On October 14, 2000, at 1302 central daylight time, a Piper PA-24-250, N6107P, piloted by a private pilot, was destroyed on impact with trees and terrain during initial climb after takeoff from a private airstrip near Manhattan, Kansas. The runway is oriented in a predominantly north/south direction, and is about 1600 feet in length. The takeoff was executed to the north. The 14 CFR Part 91 ferry flight was operating in visual meteorological conditions and was not on a flight plan. The flight was being conducted for the purpose of relocating the aircraft so that maintenance could be performed. The pilot was seriously injured and the one passenger received minor injuries. The flight was originating at the time of the accident and was en route to the Phillip Billard Municipal Airport, Topeka, Kansas. Use your browsers 'back' function to return to synopsisReturn to Query Page
The Federal Aviation Administration (FAA) conducted a postaccident examination of the accident scene. No anomalies that could be associated with a preexisting condition were found with respect to the aircraft. The grass strip runway was found to have 3-4 inch long grass. The length of the runway was found to be about 0.3 miles long by driving its length with an automobile.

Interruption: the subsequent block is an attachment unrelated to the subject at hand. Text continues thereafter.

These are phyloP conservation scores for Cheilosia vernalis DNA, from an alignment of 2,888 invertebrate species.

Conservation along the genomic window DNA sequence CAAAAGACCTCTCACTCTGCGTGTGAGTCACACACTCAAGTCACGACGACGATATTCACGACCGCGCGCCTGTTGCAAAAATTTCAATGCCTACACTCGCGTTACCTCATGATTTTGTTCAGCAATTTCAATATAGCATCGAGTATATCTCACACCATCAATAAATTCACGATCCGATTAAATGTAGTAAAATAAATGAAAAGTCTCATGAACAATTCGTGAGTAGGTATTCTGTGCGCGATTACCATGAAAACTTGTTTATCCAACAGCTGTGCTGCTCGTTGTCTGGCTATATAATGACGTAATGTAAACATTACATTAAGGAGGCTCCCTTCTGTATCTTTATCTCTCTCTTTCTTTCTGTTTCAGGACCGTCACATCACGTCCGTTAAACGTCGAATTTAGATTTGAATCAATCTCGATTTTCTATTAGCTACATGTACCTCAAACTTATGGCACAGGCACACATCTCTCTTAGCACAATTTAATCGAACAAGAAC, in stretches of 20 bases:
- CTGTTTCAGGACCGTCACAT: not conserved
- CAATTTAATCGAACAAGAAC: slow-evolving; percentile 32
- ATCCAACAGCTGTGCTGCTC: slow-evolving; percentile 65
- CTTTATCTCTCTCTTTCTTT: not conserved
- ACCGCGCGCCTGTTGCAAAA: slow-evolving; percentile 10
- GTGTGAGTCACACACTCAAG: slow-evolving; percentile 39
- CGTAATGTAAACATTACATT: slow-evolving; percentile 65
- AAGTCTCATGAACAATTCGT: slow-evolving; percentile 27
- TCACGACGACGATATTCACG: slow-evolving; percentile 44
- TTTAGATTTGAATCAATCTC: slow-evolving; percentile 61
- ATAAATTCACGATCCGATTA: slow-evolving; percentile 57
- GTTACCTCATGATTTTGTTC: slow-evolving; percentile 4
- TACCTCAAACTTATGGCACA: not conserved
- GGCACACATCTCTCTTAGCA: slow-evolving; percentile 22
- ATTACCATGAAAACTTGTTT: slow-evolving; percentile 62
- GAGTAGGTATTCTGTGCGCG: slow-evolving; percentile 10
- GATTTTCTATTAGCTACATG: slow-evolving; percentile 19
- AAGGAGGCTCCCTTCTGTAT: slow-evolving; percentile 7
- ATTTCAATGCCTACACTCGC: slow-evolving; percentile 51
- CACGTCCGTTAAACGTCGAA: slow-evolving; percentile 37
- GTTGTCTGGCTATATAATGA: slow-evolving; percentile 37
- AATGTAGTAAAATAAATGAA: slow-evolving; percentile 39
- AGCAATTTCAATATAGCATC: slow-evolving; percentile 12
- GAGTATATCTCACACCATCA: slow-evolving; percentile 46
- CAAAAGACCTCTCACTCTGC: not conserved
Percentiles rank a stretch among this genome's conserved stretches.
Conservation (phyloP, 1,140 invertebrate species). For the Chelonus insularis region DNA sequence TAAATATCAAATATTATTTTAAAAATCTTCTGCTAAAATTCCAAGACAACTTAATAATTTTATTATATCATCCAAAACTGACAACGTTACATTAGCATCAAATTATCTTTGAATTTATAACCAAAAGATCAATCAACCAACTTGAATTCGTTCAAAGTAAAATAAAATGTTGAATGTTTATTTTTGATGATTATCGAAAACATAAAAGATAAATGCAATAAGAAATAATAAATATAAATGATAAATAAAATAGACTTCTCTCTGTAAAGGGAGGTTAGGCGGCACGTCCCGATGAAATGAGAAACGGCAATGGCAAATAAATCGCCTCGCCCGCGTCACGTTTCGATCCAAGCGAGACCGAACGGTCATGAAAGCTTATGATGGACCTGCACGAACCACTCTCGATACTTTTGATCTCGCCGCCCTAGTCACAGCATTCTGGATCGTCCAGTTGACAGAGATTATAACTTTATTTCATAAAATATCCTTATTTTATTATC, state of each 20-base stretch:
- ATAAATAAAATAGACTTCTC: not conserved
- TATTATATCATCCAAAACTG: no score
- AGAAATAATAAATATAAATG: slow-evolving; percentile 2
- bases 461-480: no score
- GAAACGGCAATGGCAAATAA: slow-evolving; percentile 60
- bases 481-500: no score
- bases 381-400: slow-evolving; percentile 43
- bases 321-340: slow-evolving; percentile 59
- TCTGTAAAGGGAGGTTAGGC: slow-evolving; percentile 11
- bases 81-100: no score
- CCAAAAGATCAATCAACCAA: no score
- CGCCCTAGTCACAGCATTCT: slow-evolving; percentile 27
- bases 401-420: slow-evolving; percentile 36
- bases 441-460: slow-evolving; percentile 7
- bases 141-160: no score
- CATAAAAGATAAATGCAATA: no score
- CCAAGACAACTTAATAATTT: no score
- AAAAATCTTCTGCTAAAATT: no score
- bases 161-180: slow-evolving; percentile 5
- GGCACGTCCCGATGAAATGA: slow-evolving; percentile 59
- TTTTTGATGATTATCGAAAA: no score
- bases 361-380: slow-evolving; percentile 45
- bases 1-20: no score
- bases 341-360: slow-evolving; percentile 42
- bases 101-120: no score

The FAA secured a videotape of the accident flight. The videotape shows that during the takeoff roll the aircraft tail was drug along the runway twice. After initially becoming airborne, the aircraft settled back onto the runway before becoming airborne again. The airplane started an increasingly steep bank to the right before contacting the trees at the departure end of the runway.
In a written statement, the pilot said, "We took off down runway-900-ft-hit ruts airplane bounced into air-held nose down to build airspeed-ro[t]ated to late hit trees." In his written report, the pilot listed no mechanical malfunction. In the report, the pilot listed his flight experience in this make and model of aircraft as "None".